bagatelle \bag-uh-TEL\, noun:
1. A trifle; a thing of little or no importance.
2. A short, light musical or literary piece.
3. A game played with a cue and balls on an oblong table
having cups or arches at one end.
Don't worry about that, a mere bagatelle, old boy!
--Eric Ellis, "Error Message," Time, February 10, 2000
You know how it often happens; these strifes and disputes
frequently originate from a mere bagatelle.
--Alessandro Manzoni, I Promessi Sposi
Excepting the regulars, the troops were raw as were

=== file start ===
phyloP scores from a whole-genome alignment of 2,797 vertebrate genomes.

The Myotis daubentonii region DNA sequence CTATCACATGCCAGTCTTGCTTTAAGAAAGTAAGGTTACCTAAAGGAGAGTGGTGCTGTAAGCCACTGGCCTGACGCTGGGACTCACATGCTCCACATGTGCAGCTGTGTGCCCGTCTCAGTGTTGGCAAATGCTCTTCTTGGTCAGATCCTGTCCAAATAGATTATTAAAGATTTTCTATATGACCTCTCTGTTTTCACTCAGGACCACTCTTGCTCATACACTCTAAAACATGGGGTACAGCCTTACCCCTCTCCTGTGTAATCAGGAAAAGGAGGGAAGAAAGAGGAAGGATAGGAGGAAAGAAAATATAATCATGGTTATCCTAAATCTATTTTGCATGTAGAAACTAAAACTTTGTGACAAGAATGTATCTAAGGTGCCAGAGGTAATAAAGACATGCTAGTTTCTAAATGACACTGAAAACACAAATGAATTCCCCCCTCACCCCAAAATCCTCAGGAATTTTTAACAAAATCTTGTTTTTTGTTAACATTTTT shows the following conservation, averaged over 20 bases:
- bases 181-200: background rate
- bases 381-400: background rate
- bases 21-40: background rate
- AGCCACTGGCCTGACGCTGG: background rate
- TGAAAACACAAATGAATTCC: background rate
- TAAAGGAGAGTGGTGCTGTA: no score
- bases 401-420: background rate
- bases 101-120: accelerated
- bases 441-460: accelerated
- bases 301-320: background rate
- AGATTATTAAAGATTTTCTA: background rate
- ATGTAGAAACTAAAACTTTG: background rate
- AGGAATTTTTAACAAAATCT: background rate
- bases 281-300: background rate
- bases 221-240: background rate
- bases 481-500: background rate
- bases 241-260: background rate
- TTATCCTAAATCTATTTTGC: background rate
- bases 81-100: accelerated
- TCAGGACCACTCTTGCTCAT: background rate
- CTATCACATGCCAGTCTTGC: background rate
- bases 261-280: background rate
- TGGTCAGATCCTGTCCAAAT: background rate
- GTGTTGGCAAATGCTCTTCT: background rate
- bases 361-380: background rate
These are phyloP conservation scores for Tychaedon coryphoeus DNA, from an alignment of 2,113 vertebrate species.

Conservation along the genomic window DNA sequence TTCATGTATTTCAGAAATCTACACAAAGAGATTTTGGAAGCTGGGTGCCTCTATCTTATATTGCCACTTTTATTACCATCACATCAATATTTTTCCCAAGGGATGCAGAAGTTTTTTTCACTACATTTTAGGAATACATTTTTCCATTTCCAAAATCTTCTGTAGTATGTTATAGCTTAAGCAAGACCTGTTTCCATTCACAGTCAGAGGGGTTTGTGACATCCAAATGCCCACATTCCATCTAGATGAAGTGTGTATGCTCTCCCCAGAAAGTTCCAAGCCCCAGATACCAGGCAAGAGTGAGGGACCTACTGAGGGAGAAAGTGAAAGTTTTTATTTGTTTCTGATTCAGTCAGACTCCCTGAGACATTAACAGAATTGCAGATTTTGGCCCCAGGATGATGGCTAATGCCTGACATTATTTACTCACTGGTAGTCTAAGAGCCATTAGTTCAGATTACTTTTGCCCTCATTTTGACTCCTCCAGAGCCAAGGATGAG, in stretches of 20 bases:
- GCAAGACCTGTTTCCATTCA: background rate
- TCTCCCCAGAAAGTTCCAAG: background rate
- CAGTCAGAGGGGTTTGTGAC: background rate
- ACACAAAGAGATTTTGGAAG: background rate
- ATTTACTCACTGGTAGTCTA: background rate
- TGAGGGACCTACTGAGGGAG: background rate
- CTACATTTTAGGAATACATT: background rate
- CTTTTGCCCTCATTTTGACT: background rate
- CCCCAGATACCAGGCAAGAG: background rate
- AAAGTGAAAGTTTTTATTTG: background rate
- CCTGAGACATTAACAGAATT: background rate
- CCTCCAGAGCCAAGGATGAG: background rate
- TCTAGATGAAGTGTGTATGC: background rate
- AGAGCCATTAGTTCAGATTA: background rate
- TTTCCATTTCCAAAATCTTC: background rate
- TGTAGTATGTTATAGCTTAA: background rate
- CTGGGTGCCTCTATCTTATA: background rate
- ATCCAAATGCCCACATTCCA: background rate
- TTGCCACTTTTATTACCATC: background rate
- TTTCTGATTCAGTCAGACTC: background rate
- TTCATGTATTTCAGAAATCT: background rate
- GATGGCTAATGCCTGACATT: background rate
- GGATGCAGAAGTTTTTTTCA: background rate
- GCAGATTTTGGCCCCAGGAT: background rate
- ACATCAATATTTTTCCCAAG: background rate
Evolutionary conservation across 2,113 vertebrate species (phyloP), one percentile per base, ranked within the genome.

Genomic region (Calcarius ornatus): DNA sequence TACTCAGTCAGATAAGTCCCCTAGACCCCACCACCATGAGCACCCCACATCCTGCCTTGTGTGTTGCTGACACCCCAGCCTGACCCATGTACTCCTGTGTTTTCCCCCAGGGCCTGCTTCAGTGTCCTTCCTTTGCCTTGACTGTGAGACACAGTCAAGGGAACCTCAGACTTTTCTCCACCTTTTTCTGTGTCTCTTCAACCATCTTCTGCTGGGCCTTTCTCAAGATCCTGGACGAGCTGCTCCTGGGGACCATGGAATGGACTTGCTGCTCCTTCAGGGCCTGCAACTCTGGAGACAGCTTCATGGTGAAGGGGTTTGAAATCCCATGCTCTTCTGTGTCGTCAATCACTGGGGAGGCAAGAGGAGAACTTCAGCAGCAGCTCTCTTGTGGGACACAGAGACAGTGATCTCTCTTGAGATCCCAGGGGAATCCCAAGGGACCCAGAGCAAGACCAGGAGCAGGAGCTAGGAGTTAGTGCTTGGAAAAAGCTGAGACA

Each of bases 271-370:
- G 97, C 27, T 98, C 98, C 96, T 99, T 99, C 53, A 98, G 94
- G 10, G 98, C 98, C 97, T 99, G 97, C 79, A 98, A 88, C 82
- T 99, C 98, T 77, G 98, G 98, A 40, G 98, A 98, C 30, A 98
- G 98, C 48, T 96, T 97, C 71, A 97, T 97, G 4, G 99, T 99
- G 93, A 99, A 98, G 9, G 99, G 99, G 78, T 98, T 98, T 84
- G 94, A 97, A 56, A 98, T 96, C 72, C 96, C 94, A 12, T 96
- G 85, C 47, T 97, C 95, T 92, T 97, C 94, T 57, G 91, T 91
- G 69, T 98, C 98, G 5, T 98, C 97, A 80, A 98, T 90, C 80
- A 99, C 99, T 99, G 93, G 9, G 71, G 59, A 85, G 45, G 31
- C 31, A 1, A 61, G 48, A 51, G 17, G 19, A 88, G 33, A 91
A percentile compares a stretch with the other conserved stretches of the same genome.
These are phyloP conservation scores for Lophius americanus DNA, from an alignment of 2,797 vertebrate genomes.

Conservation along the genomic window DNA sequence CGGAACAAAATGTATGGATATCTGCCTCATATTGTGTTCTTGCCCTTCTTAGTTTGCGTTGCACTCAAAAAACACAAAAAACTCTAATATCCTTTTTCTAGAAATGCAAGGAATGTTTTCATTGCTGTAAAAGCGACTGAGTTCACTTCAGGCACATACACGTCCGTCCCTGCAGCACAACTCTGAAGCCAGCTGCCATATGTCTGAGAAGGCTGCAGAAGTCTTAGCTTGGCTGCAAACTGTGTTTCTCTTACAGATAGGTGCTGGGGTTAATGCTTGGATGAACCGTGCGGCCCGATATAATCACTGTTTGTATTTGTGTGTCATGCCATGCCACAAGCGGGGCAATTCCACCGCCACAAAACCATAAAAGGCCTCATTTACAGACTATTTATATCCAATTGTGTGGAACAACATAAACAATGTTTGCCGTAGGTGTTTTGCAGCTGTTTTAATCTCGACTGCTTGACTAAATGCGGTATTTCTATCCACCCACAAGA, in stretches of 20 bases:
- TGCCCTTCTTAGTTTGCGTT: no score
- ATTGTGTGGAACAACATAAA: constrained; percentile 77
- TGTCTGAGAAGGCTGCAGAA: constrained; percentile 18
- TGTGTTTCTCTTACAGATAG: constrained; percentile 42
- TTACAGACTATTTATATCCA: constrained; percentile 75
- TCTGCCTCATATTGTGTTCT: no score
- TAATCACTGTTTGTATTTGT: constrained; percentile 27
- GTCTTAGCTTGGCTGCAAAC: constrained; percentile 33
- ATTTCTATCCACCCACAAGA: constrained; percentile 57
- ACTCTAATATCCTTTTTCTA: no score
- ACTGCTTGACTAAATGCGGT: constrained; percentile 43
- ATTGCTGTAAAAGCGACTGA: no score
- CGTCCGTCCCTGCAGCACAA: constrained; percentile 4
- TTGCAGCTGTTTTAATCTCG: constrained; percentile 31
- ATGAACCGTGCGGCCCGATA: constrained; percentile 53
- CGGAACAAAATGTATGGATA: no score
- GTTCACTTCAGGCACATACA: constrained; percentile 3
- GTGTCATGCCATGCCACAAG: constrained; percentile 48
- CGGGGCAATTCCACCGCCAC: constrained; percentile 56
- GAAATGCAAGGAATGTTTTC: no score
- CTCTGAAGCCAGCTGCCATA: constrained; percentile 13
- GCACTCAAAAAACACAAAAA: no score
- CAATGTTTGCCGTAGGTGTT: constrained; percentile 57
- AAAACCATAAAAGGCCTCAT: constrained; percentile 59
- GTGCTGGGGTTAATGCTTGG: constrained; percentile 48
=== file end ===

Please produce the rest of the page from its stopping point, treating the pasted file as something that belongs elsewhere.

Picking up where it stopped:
likewise most of their officers; and this march of
twenty-seven miles, which a year later would have been
considered a bagatelle, was now a mighty undertaking.
--James Ford Rhodes, History of the Civil War
So if you eat at his restaurant every day -- off the menu,
of course -- and slosh the grub down with a 1966 Chateau
Margaux (£800-£1,000 a bottle in a restaurant), even a Ritz
bill will seem a mere bagatelle.
--"Do you take cash?" The Guardian, December 23, 1999
Bagatelle derives from Italian bagattella, "a trifling matter;
a bagatelle," perhaps ultimately from Latin baca, "a berry."